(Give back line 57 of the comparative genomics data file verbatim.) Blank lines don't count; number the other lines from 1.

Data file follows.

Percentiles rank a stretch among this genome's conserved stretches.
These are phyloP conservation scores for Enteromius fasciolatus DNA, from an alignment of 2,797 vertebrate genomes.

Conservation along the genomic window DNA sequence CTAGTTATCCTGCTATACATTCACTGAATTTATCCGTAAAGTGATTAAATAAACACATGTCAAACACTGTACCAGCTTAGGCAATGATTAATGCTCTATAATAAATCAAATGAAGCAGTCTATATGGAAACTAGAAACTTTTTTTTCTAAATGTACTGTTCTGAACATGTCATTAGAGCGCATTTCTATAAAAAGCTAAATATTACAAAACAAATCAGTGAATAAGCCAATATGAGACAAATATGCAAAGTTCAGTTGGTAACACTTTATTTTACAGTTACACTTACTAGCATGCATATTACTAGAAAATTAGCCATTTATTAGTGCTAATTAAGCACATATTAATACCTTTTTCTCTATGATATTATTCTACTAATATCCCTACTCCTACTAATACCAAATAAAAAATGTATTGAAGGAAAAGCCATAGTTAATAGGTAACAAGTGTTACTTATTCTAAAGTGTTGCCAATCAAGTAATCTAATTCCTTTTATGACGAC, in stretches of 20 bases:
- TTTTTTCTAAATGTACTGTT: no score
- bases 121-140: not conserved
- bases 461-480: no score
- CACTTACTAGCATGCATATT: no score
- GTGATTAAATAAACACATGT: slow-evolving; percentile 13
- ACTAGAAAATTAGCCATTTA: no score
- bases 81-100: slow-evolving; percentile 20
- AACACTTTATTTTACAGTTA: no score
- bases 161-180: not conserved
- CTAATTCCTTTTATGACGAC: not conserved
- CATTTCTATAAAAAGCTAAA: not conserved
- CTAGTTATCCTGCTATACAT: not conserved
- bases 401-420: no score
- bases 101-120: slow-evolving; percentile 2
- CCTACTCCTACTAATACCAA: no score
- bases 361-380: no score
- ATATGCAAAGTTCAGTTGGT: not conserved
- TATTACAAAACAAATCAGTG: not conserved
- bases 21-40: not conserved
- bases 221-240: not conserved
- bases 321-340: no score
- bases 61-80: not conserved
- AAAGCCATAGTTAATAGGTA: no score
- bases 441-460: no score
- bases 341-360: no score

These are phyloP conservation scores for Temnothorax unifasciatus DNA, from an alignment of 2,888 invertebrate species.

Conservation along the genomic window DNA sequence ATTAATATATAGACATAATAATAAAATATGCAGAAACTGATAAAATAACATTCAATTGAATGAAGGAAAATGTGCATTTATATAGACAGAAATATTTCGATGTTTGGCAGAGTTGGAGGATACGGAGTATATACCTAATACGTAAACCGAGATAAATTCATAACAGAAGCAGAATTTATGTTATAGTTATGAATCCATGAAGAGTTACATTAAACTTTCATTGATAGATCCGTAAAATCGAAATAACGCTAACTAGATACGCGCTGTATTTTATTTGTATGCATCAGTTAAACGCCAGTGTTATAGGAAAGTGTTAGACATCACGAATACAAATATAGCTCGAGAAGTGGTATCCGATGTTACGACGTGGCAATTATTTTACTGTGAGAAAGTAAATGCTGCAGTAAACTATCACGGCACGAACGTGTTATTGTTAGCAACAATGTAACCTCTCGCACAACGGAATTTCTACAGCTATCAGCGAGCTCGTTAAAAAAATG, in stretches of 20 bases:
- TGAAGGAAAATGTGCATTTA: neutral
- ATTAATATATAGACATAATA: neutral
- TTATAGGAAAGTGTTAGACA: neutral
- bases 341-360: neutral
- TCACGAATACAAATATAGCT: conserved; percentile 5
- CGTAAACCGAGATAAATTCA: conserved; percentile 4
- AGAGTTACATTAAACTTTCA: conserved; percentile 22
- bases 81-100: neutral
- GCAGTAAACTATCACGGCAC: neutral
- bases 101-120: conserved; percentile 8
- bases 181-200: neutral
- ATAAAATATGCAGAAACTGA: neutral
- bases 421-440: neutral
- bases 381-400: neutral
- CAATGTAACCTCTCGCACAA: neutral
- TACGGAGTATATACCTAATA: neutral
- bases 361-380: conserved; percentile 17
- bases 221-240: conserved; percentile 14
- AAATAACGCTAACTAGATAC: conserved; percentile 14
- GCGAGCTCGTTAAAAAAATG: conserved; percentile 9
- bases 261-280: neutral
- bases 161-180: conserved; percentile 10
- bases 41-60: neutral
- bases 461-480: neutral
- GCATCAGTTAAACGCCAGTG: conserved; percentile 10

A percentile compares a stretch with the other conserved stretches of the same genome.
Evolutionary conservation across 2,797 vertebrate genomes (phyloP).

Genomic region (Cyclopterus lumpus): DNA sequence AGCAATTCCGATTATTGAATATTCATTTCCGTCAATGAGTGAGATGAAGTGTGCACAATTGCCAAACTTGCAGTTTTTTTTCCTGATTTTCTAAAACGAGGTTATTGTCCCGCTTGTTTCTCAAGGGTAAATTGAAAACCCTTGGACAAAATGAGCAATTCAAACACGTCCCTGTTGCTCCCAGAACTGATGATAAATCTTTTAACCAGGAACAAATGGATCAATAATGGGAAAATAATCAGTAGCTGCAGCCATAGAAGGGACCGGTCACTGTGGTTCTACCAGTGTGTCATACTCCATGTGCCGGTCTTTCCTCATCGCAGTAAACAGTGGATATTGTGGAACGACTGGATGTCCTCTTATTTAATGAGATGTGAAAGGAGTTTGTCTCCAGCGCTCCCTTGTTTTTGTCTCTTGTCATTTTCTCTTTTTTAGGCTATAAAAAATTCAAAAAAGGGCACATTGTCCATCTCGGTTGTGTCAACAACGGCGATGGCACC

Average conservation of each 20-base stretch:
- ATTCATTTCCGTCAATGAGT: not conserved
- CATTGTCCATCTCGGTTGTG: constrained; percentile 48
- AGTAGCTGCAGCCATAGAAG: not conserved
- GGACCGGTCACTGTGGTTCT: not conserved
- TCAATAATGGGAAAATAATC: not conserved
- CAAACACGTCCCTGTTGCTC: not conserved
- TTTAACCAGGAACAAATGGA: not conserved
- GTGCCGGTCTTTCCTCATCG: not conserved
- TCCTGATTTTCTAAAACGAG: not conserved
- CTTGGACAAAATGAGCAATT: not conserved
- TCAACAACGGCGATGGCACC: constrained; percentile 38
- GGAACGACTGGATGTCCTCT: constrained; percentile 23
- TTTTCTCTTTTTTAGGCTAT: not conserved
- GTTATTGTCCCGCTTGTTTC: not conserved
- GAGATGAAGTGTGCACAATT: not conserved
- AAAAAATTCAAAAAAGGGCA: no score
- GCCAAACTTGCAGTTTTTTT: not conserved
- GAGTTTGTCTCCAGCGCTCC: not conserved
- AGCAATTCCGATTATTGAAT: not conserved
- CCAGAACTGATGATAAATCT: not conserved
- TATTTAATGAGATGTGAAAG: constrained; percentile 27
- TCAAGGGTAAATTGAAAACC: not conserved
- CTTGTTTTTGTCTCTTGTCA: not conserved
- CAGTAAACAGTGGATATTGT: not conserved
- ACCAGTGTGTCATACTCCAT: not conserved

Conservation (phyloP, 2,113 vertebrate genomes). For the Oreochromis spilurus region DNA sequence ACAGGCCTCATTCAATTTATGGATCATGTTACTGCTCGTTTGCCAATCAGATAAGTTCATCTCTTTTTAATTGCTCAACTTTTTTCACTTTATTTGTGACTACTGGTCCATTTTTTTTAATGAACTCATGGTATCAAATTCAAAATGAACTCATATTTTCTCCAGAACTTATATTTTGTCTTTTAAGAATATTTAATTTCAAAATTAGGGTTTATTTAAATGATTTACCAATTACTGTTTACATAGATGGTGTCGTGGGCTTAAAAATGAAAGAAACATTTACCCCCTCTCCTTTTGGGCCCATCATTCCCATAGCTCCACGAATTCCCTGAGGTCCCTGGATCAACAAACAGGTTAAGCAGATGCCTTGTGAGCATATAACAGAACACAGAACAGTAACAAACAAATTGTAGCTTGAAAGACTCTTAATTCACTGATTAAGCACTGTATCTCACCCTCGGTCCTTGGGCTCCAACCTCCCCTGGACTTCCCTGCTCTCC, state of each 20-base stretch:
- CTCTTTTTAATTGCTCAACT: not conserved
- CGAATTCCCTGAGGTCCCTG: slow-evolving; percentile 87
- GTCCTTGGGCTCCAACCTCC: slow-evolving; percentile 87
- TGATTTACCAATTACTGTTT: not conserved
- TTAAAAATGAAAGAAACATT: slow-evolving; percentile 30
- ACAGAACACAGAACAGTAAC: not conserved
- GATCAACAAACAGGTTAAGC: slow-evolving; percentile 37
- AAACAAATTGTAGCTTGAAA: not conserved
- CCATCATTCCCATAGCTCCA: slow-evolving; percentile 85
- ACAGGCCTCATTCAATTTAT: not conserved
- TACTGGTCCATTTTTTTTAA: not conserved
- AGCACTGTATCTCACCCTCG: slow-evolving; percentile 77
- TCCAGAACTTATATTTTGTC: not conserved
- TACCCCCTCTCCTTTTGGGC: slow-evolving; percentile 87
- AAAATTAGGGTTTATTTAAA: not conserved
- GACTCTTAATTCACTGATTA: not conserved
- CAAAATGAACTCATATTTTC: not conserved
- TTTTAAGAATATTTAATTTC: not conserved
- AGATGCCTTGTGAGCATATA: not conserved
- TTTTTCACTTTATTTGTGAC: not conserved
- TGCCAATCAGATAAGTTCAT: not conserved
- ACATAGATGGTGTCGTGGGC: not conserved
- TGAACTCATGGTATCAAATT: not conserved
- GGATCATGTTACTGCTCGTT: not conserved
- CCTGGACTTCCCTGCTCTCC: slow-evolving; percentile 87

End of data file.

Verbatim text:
Evolutionary conservation across 2,797 vertebrate genomes (phyloP).